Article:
Canada’s first family of taekwondo, which includes siblings Skylar, Tae-Ku and Braven Park of Winnipeg, made a big splash in the Dominican Republic last week.
Skylar Park, the world No. 3 in the 57-kilogram women’s division, earned her third title at the Pan American Championships in Punta Cana, beating Brazil’s Sandy Macedo in Wednesday’s final.
What made the event even more memorable was she was joined on the event podium by her brothers: 21-year-old Tae-Ku and 19-year-old Braven, who earned bronze medals in the under-74 kilogram and under-63 kilogram divisions, respectively.
All three are coached by their father, Jae Park.
“It was more exciting, especially having my brothers on that team and competing alongside them,” said Skylar Park, 22. “We all competed on the same day and I think it fuelled us. As you win a match and then you see them win a match and then you’re watching them and cheering for them.
“I think we just kind of like fed off of each other’s energy. It was a lot more special for my entire family to have all three of us on the team and my mom (Andrea) was there and obviously my dad was there, too.”
On Saturday, the Parks also competed in the Pan American Open, a companion event where Skylar moved up to the under-62 kilogram division and claimed the silver medal. Braven, meanwhile, claimed gold in his division while Tae-ku repeated his bronze-medal performance.
Both brothers were making their senior national team debuts after qualifying at Canadian team trials last month. Skylar, the eldest, is a seasoned international competitor and represented Canada at the 2021 Toyko Summer Olympic Games.
“It was the most nervous I’ve been for a tournament in my life because it was my first time being on the senior national team and it’s also my first senior championship,” said Braven Park. “So it was very exciting but very nerve-racking as well. I was honestly more excited and happy to be there and to just do my best to show the world and everyone who I am.”
Tae-ku Park was thrilled to be part of three podium finishes, believed to be a first such achievement for Team Canada siblings.
“Especially being on the first senior national team for me and Braven and all three of us being on the senior team together now and then being able to get these results at the championships and the Open is just unbelievable,” said Tae-Ku.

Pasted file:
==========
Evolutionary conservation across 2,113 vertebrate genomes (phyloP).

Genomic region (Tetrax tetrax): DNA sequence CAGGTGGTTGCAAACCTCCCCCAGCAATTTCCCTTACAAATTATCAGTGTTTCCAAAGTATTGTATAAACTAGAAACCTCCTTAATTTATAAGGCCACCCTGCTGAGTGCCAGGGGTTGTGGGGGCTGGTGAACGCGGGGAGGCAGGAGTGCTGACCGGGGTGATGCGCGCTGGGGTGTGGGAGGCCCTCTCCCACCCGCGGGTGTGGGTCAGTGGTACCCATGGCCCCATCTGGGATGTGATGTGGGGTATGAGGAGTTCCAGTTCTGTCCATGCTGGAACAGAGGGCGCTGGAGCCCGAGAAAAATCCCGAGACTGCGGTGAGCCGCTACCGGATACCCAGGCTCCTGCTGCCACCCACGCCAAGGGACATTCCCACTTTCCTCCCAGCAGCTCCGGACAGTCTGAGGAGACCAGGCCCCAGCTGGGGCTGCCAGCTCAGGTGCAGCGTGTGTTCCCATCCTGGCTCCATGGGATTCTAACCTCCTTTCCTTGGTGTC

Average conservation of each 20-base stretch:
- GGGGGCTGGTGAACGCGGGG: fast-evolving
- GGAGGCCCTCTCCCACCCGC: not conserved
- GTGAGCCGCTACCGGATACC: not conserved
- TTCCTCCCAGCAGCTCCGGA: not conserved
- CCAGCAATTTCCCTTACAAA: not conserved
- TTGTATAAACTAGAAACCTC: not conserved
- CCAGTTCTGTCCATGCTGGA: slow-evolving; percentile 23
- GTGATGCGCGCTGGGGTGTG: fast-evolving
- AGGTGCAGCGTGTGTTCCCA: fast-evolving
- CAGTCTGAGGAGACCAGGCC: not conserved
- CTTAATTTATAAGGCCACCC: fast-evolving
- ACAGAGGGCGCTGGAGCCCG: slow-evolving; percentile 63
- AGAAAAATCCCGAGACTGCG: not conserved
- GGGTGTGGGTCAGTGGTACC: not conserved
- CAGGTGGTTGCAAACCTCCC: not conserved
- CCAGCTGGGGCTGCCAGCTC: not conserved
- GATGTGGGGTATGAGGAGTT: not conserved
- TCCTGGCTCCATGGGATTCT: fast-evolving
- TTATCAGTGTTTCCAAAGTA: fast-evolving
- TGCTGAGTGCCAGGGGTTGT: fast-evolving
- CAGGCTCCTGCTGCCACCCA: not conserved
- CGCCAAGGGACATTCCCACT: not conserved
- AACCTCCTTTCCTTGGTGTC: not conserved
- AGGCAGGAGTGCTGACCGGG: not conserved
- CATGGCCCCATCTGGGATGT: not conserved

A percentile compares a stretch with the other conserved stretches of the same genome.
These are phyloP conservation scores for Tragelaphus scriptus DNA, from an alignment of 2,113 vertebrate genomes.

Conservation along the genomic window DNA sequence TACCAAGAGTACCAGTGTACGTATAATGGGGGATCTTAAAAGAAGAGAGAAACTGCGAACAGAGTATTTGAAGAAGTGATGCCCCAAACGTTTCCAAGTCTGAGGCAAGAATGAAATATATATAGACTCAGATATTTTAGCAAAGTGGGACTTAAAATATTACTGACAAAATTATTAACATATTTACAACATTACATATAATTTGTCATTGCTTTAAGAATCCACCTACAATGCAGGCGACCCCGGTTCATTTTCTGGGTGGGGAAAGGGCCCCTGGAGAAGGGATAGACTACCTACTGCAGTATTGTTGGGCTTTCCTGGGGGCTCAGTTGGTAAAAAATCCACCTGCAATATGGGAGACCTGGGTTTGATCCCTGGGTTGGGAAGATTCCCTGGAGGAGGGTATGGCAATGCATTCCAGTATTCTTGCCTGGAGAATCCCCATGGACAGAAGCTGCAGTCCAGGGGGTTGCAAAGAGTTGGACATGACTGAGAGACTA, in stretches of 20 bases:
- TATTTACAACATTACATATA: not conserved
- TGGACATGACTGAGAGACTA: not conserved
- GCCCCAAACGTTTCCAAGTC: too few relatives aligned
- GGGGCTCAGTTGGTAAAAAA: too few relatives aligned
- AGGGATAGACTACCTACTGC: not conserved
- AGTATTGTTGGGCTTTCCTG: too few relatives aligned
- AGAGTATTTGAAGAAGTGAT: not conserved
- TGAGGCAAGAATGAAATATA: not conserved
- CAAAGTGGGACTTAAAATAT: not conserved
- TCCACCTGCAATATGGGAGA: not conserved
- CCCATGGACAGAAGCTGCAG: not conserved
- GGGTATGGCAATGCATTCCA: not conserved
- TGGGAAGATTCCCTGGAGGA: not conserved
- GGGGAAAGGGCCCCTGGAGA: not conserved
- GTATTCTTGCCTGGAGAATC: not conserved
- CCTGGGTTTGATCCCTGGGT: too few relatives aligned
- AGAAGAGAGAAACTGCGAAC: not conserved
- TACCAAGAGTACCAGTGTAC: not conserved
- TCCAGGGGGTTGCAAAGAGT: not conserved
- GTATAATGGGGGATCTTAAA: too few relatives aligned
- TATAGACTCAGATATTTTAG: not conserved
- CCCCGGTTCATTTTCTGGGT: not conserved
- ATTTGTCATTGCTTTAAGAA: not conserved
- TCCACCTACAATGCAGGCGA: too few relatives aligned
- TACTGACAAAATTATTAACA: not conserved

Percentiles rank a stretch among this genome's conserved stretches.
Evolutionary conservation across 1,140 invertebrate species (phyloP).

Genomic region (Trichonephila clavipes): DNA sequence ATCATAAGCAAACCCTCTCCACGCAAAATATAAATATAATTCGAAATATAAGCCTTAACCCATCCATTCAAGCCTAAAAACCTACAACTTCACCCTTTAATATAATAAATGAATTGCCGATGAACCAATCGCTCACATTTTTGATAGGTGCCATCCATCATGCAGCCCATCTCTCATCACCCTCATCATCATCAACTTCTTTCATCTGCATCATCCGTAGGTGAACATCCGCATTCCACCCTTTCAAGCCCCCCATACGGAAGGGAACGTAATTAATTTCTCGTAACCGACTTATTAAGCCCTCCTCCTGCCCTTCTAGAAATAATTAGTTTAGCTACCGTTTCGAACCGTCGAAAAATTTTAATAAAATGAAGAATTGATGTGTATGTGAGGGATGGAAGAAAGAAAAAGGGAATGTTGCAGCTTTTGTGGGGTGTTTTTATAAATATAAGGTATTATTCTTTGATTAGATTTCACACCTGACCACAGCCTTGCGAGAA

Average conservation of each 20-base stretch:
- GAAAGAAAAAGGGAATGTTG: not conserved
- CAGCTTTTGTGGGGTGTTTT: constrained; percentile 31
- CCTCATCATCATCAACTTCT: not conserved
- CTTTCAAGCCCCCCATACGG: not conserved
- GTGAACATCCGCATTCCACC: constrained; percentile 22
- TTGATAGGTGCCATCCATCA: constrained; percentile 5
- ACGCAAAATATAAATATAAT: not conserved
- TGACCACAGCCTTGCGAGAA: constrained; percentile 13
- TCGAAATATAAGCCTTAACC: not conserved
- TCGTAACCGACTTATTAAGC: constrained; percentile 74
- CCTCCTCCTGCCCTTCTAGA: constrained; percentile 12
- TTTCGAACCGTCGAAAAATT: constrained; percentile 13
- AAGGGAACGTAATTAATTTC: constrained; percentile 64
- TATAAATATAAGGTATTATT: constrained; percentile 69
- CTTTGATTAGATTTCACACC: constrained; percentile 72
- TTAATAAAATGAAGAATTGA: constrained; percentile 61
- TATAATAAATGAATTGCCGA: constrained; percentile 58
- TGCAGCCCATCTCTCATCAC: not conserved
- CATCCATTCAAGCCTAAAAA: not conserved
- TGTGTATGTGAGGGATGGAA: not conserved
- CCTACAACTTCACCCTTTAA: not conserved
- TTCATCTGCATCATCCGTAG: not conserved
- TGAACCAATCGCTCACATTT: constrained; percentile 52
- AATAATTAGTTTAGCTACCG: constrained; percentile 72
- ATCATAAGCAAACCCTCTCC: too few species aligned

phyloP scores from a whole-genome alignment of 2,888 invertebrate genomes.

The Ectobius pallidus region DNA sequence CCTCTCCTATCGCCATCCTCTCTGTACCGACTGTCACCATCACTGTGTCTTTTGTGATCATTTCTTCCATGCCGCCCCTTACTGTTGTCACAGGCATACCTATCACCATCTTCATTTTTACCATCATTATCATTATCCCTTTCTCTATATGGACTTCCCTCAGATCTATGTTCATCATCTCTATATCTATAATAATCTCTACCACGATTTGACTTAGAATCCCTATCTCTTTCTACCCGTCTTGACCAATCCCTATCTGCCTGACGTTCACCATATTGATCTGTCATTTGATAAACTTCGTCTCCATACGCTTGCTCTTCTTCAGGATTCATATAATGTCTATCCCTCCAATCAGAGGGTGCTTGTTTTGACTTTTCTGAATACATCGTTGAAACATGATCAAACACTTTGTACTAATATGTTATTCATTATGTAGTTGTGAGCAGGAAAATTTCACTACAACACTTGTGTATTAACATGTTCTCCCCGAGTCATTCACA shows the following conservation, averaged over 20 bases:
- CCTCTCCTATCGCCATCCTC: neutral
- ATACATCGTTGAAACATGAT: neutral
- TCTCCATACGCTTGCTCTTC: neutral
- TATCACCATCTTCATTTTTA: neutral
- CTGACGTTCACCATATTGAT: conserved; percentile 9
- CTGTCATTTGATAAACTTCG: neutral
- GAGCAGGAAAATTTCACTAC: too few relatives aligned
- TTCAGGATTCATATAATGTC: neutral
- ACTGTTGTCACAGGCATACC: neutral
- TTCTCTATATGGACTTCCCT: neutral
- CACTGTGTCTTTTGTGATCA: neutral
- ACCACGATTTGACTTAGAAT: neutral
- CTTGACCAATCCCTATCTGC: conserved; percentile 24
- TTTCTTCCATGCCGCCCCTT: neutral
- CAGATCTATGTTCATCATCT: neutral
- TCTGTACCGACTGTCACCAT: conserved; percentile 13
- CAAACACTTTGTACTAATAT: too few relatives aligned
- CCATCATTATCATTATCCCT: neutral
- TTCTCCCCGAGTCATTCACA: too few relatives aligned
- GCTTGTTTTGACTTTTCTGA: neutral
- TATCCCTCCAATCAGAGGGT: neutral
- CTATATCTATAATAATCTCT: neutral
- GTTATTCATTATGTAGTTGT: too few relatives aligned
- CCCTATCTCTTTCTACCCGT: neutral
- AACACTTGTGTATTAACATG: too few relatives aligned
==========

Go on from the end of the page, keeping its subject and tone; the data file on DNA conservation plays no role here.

Braven Park went to Puna Cana with low expectations.
“I wasn’t really thinking about medaling,” he said. “I was just going in there to perform and do my best and then if I did my best, I knew that I would come up with something.”
Tae-ku felt confident he had podium potential.
“I did believe that I could medal coming in,” said Tae-Ku. “My goal was to end up on the podium. With the experience of fighting some of these fighters in previous competitions and my experience fighting guys ranked in the top 10 in the world over in Europe, I believed I could compete with the best in the world.”
After being unexpectedly eliminated in the quarter-finals at the Olympics, Skylar Park was happy to get her mojo back at a high-stakes international competition. All three Parks are aiming to compete at the 2024 Summer Olympics in Paris.
“The Olympics obviously weren’t the results that I wanted and to come back to a championship and kind of be able to come out on top again, it’s definitely good,” said Skylar. “It helps my confidence moving forward into this next cycle and as we continue on. I go back to the Grand Prix circuit in three weeks, so I’m excited.”
The boisterous crowds in Punta Cana were a first for the sport since the beginning of the pandemic.
“It’s the first event that we’ve had huge crowds and all the national teams — they’re chanting and cheering,” she said. “So that’s always something that I feed off of as an athlete when I’m fighting.”